"Dave was a true brother to us," Pantera's Dimebag Darrell and Vinnie Paul said in a statement. "All the success, platinum records, etc., never changed him. He was always the same big-hearted, fun-loving Dave, never a rock star — just Dave. He loved music, and most of all he loved his family, friends and fans."
As the popularity of Sinner's first single, the moshpit anthem "Bodies," swelled early last summer, so too did Drowning Pool's status as one of rock's burgeoning newcomers. Throughout the whirlwind ascension, which allowed the band to move from an early morning slot on the third stage of Ozzfest to a place on the main stage by tour's end, Williams kept a level head.
"You just have to take everything with a grain of salt," he said in July 2001. "Celebrate and be proud, but don't lose track of the big picture. Go do your show, get to places you've never been and entertain your audience. That's our whole driving force — the audience, the fans, that's what it's all about. It's fun, and you can enjoy it."
Williams' enthusiasm for his art was matched only by his modesty. "We are just four jackasses from Texas who love to play music," he said. "We love doing what we do for the audience and making all these friends on tour. ... To me, the biggest reward is to get up and play music every day."
Those who came in contact with Williams describe him as warm and good-natured. He often stayed at a venue long after Drowning Pool's set to hang out with fans and sign autographs. At a Florida stop on this year's Ozzfest, with temperatures well into the high, humid 90s, Williams was visibly exhausted and drenched with sweat after Drowning Pool's stint onstage. Nevertheless, he gave autographs for more than two hours.
Williams was also a notorious cut-up, performing stunts and gags that are the stuff of touring-band folklore — from bursting into Sevendust's dressing room wearing nothing but a cape and some duct tape to busting guts with a spot-on Sebastian Bach impression.
"[That he was nice guy] was an understatement," said John Connolly, guitarist for Sevendust, who gave Drowning Pool a break by tapping them to open a string of shows. Connolly met Williams in 1995, when the latter was roommates with Connolly's future wife. "He had the biggest heart of any person. All he wanted to do was make people laugh, smile, that was it. He wanted to entertain. He wanted to make people have a good time at whatever cost. When everything else could suck, Dave would walk into a room and you couldn't help but laugh. He was just a cool guy to be around."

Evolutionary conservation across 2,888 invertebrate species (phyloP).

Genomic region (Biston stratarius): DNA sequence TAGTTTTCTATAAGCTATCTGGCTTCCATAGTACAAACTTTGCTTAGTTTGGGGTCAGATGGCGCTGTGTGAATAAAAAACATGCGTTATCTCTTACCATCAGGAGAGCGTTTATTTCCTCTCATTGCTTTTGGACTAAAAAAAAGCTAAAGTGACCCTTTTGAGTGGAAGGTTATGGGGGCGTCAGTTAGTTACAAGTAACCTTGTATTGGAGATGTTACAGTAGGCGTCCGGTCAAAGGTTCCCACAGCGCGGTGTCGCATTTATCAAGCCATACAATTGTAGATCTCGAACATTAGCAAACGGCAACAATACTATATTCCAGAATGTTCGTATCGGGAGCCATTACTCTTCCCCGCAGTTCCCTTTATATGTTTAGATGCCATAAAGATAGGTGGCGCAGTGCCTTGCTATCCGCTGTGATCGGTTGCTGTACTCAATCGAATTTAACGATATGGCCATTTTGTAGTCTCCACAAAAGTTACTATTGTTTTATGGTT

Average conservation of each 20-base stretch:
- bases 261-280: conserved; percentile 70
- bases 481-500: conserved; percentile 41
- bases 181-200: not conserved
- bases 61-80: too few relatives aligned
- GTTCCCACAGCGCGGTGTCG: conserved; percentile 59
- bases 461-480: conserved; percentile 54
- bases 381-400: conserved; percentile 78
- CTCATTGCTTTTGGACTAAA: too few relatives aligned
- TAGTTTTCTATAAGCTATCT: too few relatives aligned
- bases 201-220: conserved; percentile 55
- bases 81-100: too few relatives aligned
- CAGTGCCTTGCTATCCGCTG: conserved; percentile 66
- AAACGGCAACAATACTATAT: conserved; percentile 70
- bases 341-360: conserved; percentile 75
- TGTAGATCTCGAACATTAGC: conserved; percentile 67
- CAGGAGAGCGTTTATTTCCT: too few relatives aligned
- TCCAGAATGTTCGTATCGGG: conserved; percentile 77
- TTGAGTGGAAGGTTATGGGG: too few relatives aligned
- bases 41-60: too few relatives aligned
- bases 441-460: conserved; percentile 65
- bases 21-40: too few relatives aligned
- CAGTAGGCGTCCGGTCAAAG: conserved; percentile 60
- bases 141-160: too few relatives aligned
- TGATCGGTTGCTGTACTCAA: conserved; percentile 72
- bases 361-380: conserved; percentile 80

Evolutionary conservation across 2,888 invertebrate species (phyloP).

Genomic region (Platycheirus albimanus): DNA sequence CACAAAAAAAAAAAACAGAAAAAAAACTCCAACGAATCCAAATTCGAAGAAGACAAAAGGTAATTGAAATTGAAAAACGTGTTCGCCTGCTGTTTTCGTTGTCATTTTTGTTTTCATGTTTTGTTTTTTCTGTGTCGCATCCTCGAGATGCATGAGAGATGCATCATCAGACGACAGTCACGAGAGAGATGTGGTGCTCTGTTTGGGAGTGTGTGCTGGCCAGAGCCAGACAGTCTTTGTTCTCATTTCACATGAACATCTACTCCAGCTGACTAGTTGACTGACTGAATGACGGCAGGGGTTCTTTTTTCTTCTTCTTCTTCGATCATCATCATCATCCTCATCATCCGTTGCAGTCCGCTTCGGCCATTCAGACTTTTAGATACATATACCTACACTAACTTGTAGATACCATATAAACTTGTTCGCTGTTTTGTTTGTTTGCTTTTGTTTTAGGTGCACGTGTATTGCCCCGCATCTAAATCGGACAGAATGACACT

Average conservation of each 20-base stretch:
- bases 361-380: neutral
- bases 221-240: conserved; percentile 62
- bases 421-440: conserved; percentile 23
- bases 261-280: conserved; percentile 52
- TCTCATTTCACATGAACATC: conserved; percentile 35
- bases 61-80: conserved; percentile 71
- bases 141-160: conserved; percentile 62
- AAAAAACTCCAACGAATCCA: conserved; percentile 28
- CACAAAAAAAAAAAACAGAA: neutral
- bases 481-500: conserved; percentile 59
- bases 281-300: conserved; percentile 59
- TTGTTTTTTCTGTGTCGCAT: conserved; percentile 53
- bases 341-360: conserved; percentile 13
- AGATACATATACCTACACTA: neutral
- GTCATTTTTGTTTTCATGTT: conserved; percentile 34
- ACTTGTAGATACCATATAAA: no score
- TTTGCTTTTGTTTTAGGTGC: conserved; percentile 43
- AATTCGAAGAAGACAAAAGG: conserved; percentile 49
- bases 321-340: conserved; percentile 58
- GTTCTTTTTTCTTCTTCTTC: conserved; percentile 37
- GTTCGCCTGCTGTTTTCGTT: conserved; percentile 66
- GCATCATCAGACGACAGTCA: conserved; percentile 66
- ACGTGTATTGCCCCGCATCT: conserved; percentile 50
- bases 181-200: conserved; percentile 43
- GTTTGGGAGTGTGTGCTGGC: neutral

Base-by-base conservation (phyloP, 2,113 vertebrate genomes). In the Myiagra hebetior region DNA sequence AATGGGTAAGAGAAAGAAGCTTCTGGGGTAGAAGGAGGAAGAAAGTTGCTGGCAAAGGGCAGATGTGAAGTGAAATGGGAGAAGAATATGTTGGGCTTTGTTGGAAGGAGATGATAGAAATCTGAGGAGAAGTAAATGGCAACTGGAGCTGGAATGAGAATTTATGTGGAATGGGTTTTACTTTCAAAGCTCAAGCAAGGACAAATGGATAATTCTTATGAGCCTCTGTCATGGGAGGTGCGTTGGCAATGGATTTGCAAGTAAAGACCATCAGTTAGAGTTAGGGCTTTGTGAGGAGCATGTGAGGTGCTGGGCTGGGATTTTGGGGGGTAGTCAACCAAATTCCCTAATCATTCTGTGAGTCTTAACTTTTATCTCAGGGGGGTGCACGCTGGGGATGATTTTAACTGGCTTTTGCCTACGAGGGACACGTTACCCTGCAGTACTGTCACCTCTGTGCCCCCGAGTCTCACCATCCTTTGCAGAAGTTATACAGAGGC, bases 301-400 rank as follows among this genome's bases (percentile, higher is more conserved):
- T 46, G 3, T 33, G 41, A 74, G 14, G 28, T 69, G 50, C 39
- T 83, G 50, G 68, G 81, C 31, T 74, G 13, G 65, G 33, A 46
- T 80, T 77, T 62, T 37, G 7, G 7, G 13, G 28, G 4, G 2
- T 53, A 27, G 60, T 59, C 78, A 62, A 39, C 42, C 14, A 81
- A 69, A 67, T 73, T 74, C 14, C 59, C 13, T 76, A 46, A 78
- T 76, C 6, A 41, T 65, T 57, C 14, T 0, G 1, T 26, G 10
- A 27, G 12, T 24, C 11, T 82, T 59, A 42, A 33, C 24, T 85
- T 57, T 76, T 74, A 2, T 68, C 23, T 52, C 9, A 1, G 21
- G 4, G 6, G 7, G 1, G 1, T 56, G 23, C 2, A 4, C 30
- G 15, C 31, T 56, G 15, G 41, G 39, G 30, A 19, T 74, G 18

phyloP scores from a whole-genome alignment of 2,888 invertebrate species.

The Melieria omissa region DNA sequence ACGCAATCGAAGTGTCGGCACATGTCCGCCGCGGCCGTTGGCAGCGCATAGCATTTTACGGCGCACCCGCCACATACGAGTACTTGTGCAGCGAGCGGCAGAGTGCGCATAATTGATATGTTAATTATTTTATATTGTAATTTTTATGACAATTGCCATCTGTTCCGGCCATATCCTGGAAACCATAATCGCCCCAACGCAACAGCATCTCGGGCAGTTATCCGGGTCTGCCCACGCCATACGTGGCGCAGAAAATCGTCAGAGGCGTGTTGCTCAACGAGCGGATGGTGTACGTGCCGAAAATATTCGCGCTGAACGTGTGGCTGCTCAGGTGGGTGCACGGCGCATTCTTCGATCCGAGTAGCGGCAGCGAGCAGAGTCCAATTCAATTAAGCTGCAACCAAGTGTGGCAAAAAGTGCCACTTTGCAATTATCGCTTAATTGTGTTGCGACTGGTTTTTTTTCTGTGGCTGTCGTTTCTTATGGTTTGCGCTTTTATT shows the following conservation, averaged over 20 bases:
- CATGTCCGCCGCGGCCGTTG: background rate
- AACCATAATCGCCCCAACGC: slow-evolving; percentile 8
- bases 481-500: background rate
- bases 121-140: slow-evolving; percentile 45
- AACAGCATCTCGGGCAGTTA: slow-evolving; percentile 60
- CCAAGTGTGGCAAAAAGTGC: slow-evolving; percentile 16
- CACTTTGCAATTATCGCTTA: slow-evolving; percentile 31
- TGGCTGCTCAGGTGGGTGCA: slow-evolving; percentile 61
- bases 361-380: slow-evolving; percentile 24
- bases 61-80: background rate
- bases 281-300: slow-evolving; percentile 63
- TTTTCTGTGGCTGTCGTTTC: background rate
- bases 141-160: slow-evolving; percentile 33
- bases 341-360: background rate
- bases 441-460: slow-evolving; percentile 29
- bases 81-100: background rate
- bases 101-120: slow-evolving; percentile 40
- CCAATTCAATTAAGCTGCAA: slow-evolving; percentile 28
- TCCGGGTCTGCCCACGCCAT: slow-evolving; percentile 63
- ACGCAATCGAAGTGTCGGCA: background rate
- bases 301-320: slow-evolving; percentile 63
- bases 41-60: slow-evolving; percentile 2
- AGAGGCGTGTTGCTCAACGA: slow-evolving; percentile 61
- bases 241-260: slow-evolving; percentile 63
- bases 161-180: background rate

"Uniquely cool" is how Coal Chamber's Dez Fafara remembered him. Coal Chamber and Drowning Pool toured together on this spring's Jägermeister Tour. "He was one of the most down-to-earth guys ever. He used to come and bring me horror movies and we'd sit around. Just a good guy. A lot of times you meet musicians and they've got an ego. That guy had none."
If Williams was a good-humored goofball offstage, he was a bad-ass singer and frontman on it. His stage presence was so commanding, Darrell nicknamed him "Stage."
Connolly recalled, "I remember standing on the stage with [Stereomud bassist] Corey Lowery, who said, 'You know what, he's the best frontman I've ever seen.' I agreed because of the way he commands an audience. It didn't matter what kind of crowd you threw in front of him, he was going to find a way to get that crowd into the show, whether you liked the music or not."
"He was very powerful," explained Draiman. "He was very much from the Phil Anselmo school, but with a smile. He pretty much embodied what a South Texas metal frontman would sort of be — very good-hearted, very positive toward the audience. Always trying to take them to the next level. He could sing very sweetly and could also scream like the devil."
Flowers can be sent care of:
Hwy 75 at Exit 38
McKinney, TX 75069
Anything other than flowers can be sent to:
P.O. Box 1007
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Joe D'Angelo, with additional reporting by
Iann Robinsonand Jon Wiederhorn